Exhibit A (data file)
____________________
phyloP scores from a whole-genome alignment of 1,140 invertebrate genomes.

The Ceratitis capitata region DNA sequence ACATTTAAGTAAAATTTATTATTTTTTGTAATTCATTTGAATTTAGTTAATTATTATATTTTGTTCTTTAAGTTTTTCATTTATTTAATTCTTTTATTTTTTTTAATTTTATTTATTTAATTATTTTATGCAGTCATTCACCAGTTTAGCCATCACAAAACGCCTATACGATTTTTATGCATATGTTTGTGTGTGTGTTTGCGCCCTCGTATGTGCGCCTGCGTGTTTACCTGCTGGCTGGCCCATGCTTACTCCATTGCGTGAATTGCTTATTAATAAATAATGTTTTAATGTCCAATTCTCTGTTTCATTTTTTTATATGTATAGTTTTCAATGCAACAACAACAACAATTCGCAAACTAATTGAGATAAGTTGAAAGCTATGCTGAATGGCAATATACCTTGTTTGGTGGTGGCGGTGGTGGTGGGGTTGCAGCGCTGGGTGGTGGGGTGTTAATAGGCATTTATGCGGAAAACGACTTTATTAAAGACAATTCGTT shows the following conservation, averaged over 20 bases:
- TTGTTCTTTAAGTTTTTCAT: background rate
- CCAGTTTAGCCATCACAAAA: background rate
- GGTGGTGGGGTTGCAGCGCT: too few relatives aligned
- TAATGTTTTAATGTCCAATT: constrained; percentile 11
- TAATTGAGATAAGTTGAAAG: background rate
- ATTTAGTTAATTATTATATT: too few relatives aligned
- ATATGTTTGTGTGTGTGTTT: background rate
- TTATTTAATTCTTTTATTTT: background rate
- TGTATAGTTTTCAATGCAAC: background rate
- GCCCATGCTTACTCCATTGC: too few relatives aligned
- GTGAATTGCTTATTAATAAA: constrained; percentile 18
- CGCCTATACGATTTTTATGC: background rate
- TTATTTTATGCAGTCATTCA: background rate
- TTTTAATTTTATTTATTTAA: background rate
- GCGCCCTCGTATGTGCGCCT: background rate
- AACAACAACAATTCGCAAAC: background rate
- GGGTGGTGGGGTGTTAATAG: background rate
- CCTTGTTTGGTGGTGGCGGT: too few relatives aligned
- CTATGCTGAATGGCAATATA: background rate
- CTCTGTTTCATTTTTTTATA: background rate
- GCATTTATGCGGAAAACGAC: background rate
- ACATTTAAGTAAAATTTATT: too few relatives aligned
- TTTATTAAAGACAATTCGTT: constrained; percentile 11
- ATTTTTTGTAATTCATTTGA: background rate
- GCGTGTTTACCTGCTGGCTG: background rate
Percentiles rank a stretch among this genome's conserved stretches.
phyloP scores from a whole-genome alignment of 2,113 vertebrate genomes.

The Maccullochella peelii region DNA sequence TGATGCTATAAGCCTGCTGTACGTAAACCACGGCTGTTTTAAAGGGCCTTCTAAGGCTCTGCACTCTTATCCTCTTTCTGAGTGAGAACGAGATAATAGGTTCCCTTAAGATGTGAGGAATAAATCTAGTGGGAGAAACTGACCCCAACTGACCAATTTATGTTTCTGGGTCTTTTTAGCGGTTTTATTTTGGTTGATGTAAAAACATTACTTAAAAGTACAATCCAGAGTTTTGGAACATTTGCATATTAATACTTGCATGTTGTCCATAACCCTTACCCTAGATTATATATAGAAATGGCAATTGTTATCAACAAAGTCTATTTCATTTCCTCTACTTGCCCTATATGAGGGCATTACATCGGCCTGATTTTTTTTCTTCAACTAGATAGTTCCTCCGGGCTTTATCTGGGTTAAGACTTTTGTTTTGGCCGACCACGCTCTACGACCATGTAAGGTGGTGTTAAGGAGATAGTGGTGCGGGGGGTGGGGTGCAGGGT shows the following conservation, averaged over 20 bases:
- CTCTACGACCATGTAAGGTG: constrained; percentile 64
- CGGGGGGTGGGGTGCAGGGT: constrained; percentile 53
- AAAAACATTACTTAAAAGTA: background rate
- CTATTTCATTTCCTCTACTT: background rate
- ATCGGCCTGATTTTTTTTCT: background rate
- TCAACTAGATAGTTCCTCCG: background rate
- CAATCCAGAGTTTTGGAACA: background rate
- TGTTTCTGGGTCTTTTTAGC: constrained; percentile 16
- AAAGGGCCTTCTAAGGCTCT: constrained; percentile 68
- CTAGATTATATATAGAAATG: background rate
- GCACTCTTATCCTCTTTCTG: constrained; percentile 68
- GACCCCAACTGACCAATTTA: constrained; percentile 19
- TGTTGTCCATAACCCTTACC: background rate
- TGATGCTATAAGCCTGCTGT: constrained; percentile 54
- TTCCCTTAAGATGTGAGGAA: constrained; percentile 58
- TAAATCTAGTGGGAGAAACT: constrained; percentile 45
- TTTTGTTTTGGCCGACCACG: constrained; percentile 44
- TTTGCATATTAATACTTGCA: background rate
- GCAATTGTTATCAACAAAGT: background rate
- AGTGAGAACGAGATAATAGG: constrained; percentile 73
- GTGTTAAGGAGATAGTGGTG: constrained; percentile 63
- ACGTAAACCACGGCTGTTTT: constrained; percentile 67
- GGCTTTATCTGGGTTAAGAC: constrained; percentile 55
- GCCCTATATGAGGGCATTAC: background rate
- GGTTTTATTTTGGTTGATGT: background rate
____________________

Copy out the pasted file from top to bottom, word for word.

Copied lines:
phyloP scores from a whole-genome alignment of 1,140 invertebrate genomes.

The Ceratitis capitata region DNA sequence ACATTTAAGTAAAATTTATTATTTTTTGTAATTCATTTGAATTTAGTTAATTATTATATTTTGTTCTTTAAGTTTTTCATTTATTTAATTCTTTTATTTTTTTTAATTTTATTTATTTAATTATTTTATGCAGTCATTCACCAGTTTAGCCATCACAAAACGCCTATACGATTTTTATGCATATGTTTGTGTGTGTGTTTGCGCCCTCGTATGTGCGCCTGCGTGTTTACCTGCTGGCTGGCCCATGCTTACTCCATTGCGTGAATTGCTTATTAATAAATAATGTTTTAATGTCCAATTCTCTGTTTCATTTTTTTATATGTATAGTTTTCAATGCAACAACAACAACAATTCGCAAACTAATTGAGATAAGTTGAAAGCTATGCTGAATGGCAATATACCTTGTTTGGTGGTGGCGGTGGTGGTGGGGTTGCAGCGCTGGGTGGTGGGGTGTTAATAGGCATTTATGCGGAAAACGACTTTATTAAAGACAATTCGTT shows the following conservation, averaged over 20 bases:
- TTGTTCTTTAAGTTTTTCAT: background rate
- CCAGTTTAGCCATCACAAAA: background rate
- GGTGGTGGGGTTGCAGCGCT: too few relatives aligned
- TAATGTTTTAATGTCCAATT: constrained; percentile 11
- TAATTGAGATAAGTTGAAAG: background rate
- ATTTAGTTAATTATTATATT: too few relatives aligned
- ATATGTTTGTGTGTGTGTTT: background rate
- TTATTTAATTCTTTTATTTT: background rate
- TGTATAGTTTTCAATGCAAC: background rate
- GCCCATGCTTACTCCATTGC: too few relatives aligned
- GTGAATTGCTTATTAATAAA: constrained; percentile 18
- CGCCTATACGATTTTTATGC: background rate
- TTATTTTATGCAGTCATTCA: background rate
- TTTTAATTTTATTTATTTAA: background rate
- GCGCCCTCGTATGTGCGCCT: background rate
- AACAACAACAATTCGCAAAC: background rate
- GGGTGGTGGGGTGTTAATAG: background rate
- CCTTGTTTGGTGGTGGCGGT: too few relatives aligned
- CTATGCTGAATGGCAATATA: background rate
- CTCTGTTTCATTTTTTTATA: background rate
- GCATTTATGCGGAAAACGAC: background rate
- ACATTTAAGTAAAATTTATT: too few relatives aligned
- TTTATTAAAGACAATTCGTT: constrained; percentile 11
- ATTTTTTGTAATTCATTTGA: background rate
- GCGTGTTTACCTGCTGGCTG: background rate
Percentiles rank a stretch among this genome's conserved stretches.
phyloP scores from a whole-genome alignment of 2,113 vertebrate genomes.

The Maccullochella peelii region DNA sequence TGATGCTATAAGCCTGCTGTACGTAAACCACGGCTGTTTTAAAGGGCCTTCTAAGGCTCTGCACTCTTATCCTCTTTCTGAGTGAGAACGAGATAATAGGTTCCCTTAAGATGTGAGGAATAAATCTAGTGGGAGAAACTGACCCCAACTGACCAATTTATGTTTCTGGGTCTTTTTAGCGGTTTTATTTTGGTTGATGTAAAAACATTACTTAAAAGTACAATCCAGAGTTTTGGAACATTTGCATATTAATACTTGCATGTTGTCCATAACCCTTACCCTAGATTATATATAGAAATGGCAATTGTTATCAACAAAGTCTATTTCATTTCCTCTACTTGCCCTATATGAGGGCATTACATCGGCCTGATTTTTTTTCTTCAACTAGATAGTTCCTCCGGGCTTTATCTGGGTTAAGACTTTTGTTTTGGCCGACCACGCTCTACGACCATGTAAGGTGGTGTTAAGGAGATAGTGGTGCGGGGGGTGGGGTGCAGGGT shows the following conservation, averaged over 20 bases:
- CTCTACGACCATGTAAGGTG: constrained; percentile 64
- CGGGGGGTGGGGTGCAGGGT: constrained; percentile 53
- AAAAACATTACTTAAAAGTA: background rate
- CTATTTCATTTCCTCTACTT: background rate
- ATCGGCCTGATTTTTTTTCT: background rate
- TCAACTAGATAGTTCCTCCG: background rate
- CAATCCAGAGTTTTGGAACA: background rate
- TGTTTCTGGGTCTTTTTAGC: constrained; percentile 16
- AAAGGGCCTTCTAAGGCTCT: constrained; percentile 68
- CTAGATTATATATAGAAATG: background rate
- GCACTCTTATCCTCTTTCTG: constrained; percentile 68
- GACCCCAACTGACCAATTTA: constrained; percentile 19
- TGTTGTCCATAACCCTTACC: background rate
- TGATGCTATAAGCCTGCTGT: constrained; percentile 54
- TTCCCTTAAGATGTGAGGAA: constrained; percentile 58
- TAAATCTAGTGGGAGAAACT: constrained; percentile 45
- TTTTGTTTTGGCCGACCACG: constrained; percentile 44
- TTTGCATATTAATACTTGCA: background rate
- GCAATTGTTATCAACAAAGT: background rate
- AGTGAGAACGAGATAATAGG: constrained; percentile 73
- GTGTTAAGGAGATAGTGGTG: constrained; percentile 63
- ACGTAAACCACGGCTGTTTT: constrained; percentile 67
- GGCTTTATCTGGGTTAAGAC: constrained; percentile 55
- GCCCTATATGAGGGCATTAC: background rate
- GGTTTTATTTTGGTTGATGT: background rate